Friday, May 21, 2010
A dear friend just shared some of her renovation photos with us. The family purchased a wonderful shingle style, 2 story house with an unfinished attic, in the mountains. The house has a large sprawling porch running the length of the house along the right side of this photo. Casual entertaining, is the prevalent style in this household. Normally, for lunch or dinner parties, our hostess, who is an accomplished cook, prepares wonderful meals from hot dogs with "the works" to highly elaborate fare. Since we normally eat all around the house, inside and out, the owners chose to convert the dining room into another gathering space.
Maintaining the continuity of the sky blue flooring throughout the house was important. There is no fear of color or love of neutrals in this home! A rich red (Farrow and Ball #212 Blazer) was chosen, then washed with a thinned, black glaze to create the illusion of age and enhance the character of the new paneling. When combined with creams and clear blues, this antiqued tone creates a warm cozy space during cold winter days. The variation on the traditional red, white and blue classic summer house motif, adds panache. Slipper chairs allow passage through the room and add extra seating. The beautiful China Sea fabric unites the color scheme within the room and matches the sofa, out of sight, behind the photographer.
Malay Stripe Watermelon 3060-02/ 55% linen / 45% cotton
54" wide / 20" repeat
A fun digression-- the term for this type of pattern uses one of my favorite arcane descriptions: In visual art, horror vacui (literally: fear of empty spaces, also known as cenophobia) means--the filling of the entire surface of an artwork with detail. This would be a great name for a rock band!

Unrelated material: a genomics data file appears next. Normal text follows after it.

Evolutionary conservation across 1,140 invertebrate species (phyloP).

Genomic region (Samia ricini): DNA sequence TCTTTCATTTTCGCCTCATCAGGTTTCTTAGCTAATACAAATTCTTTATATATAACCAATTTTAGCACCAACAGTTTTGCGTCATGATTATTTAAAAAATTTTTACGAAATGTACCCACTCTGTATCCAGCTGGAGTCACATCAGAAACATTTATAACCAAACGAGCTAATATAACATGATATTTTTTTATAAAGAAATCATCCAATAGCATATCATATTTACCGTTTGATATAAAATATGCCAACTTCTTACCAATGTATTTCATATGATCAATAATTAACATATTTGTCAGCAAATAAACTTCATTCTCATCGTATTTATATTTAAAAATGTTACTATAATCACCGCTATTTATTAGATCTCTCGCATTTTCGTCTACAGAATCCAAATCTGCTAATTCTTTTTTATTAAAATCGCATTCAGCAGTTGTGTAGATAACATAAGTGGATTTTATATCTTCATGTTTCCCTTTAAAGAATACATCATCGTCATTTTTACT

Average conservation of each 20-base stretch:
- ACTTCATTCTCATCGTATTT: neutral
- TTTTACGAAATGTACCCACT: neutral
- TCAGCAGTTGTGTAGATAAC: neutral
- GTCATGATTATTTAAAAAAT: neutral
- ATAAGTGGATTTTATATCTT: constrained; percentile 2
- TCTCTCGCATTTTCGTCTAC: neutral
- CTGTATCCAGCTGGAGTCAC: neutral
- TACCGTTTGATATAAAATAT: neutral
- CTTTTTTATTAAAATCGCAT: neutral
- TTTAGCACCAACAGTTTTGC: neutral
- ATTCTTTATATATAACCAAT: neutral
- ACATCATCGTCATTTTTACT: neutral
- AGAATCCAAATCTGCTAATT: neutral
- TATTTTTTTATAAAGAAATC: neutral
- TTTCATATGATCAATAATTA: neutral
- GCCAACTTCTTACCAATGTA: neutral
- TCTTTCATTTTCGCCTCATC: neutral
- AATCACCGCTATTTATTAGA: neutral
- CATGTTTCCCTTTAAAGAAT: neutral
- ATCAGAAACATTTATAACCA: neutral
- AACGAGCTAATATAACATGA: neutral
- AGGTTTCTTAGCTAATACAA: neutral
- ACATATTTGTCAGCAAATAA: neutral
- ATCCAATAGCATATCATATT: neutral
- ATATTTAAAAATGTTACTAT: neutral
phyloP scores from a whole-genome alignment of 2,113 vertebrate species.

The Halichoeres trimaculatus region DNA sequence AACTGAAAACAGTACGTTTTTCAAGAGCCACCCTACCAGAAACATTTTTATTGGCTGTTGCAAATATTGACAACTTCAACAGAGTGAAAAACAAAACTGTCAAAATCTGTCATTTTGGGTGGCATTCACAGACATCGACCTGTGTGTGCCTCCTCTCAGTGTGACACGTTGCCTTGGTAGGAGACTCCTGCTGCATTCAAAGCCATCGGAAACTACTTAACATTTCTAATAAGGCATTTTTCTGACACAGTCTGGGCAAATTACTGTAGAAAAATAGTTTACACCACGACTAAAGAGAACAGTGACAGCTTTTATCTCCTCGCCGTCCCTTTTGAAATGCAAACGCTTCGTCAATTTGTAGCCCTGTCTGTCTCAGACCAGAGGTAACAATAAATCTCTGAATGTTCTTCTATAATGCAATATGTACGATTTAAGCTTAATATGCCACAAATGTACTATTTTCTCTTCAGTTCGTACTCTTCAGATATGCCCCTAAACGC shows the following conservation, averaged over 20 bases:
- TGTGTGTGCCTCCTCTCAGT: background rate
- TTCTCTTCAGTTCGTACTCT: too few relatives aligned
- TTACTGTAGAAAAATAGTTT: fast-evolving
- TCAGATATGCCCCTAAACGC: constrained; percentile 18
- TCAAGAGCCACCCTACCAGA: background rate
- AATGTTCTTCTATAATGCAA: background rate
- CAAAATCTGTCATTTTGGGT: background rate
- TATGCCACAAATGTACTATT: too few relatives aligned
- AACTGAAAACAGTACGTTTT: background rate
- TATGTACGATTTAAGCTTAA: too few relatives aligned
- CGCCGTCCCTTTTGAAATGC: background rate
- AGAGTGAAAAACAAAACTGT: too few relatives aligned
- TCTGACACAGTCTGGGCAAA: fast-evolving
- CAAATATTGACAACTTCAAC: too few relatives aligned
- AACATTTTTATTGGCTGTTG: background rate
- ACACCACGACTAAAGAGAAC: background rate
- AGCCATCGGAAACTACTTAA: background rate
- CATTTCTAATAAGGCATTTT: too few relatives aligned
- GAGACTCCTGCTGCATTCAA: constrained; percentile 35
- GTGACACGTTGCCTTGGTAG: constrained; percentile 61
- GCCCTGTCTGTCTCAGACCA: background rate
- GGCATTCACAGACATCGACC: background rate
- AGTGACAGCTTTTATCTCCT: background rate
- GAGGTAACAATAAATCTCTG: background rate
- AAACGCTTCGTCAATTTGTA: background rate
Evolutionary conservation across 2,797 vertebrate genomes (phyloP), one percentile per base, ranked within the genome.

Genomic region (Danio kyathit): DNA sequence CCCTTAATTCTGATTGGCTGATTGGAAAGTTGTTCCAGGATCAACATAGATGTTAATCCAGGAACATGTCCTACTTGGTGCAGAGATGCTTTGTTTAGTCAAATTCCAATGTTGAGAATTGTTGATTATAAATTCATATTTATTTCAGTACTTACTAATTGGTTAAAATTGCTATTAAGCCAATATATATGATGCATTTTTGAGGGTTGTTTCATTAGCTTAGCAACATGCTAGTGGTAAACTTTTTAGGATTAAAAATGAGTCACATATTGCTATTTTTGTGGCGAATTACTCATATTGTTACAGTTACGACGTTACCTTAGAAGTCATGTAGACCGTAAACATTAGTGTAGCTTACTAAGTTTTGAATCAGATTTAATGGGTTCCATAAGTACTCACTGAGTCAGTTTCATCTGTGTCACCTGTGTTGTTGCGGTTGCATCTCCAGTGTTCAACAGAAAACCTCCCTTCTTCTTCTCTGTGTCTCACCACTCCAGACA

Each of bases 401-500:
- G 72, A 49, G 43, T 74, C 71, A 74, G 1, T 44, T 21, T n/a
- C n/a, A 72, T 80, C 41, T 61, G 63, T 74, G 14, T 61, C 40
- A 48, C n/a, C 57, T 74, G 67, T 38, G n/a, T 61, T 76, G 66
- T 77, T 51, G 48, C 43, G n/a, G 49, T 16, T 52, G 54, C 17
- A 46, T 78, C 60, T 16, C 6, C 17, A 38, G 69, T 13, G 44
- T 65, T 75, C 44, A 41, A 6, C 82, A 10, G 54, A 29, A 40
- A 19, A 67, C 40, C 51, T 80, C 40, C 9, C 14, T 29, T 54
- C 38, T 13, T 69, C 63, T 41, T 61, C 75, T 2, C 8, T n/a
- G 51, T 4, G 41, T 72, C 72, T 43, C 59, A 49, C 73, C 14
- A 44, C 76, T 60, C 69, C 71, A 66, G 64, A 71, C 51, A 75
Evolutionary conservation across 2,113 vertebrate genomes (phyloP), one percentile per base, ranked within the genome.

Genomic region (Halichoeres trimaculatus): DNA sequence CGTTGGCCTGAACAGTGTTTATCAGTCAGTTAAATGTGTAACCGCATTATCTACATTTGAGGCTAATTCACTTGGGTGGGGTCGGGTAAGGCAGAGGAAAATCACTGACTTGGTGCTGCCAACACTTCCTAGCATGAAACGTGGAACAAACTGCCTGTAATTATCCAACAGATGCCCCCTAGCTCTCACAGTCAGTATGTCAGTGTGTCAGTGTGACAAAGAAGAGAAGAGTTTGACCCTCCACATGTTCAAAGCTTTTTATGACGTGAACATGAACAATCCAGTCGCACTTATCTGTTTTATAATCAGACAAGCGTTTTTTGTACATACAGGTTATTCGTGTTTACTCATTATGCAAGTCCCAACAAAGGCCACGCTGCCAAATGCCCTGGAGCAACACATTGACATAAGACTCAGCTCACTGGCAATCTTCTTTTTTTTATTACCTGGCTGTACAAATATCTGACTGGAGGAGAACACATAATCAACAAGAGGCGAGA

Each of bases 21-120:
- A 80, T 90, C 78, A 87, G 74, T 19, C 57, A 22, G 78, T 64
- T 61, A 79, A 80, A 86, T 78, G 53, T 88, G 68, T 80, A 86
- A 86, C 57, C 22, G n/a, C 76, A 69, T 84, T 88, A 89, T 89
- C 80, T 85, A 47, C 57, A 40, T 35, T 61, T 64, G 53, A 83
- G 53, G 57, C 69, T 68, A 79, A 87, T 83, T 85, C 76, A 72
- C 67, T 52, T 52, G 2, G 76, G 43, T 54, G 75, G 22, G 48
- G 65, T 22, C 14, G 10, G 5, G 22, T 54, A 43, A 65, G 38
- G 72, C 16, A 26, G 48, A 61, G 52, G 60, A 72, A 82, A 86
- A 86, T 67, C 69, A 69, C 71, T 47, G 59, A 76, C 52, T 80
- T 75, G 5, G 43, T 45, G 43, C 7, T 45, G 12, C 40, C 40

This ancient kitchen was "designed" for the days when people had staff. This house had the old configuration of 3 separated preparation rooms--cooking, cleaning and pantry space. Note the old fireplace behind the "modern" electric stove. The old cooking kitchen was converted to a cozy family dining space, seating 8.
The owners were able to create a fireplace, in this intimate dining space by using the old chimney, and smartly oriented the fire towards the crowd. Small rooms are a challenge, and this room is a study of the successful application of the counter intuitive large scale print, in a tiny area. Maintaining the same fabric on the draperies calms the excitement of the walls, while the mantle area provides architectural definition. This table is a beautiful custom creation by our friend Don Wright of Wright table company . Don's chairs, case goods and tables are THE REAL DEAL! This is a truly bench made, custom style, quality wood selection, finish obsessed, boutique. Prices are competitive with antiques, if you can find them in your size. The windsor chairs came with the house. Who said you can't combine American Colonial with Indonesian? I love it!!
Now, we have my pet peeve. Countless old houses have dark paneling, and are frequently situated, with bright light streaming through the windows. Men always want to keep the dark finish, on principle, and women always want to paint. Men defer to your wives! Form follows biological function in this case--pupils dilate for the natural light, and the room becomes blinding and squinty from the dark contrast. Painting the room reflects the light and allows one to actually navigate the space.
Don't argue with clean, fresh, and pretty!
We are fans of all Roberta Freymann fabrics. Our hostess has thoughtfully provided good lighting solutions for the narrow space, inviting a little down time with our summer reading. More photos later, I think I'm ready for a quiet nap!!